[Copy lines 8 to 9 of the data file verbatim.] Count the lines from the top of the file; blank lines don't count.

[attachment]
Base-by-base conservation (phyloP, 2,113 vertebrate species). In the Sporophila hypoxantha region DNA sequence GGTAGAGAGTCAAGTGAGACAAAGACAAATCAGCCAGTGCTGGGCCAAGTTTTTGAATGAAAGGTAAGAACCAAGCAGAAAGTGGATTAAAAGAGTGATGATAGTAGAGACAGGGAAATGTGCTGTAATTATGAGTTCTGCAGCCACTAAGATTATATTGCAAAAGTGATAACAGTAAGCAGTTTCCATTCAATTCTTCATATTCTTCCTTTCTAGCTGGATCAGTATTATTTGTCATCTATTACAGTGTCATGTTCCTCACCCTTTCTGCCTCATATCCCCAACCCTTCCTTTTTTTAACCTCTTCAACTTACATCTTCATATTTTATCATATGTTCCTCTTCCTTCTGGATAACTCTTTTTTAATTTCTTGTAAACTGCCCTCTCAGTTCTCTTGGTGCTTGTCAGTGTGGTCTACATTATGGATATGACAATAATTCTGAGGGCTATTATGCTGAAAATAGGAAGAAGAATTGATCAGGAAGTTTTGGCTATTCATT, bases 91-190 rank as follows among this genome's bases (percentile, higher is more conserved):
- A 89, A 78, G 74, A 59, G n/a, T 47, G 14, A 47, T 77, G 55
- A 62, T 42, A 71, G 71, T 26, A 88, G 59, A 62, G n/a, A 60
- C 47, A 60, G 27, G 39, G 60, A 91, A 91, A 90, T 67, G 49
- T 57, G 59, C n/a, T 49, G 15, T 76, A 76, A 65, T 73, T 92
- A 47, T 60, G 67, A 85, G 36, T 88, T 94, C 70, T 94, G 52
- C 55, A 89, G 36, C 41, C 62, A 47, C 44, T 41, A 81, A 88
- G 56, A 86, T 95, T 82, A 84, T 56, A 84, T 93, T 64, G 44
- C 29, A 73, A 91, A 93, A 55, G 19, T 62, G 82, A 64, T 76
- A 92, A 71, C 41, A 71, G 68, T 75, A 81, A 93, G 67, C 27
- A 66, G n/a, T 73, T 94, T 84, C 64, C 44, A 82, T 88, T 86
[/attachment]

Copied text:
- G 56, A 86, T 95, T 82, A 84, T 56, A 84, T 93, T 64, G 44
- C 29, A 73, A 91, A 93, A 55, G 19, T 62, G 82, A 64, T 76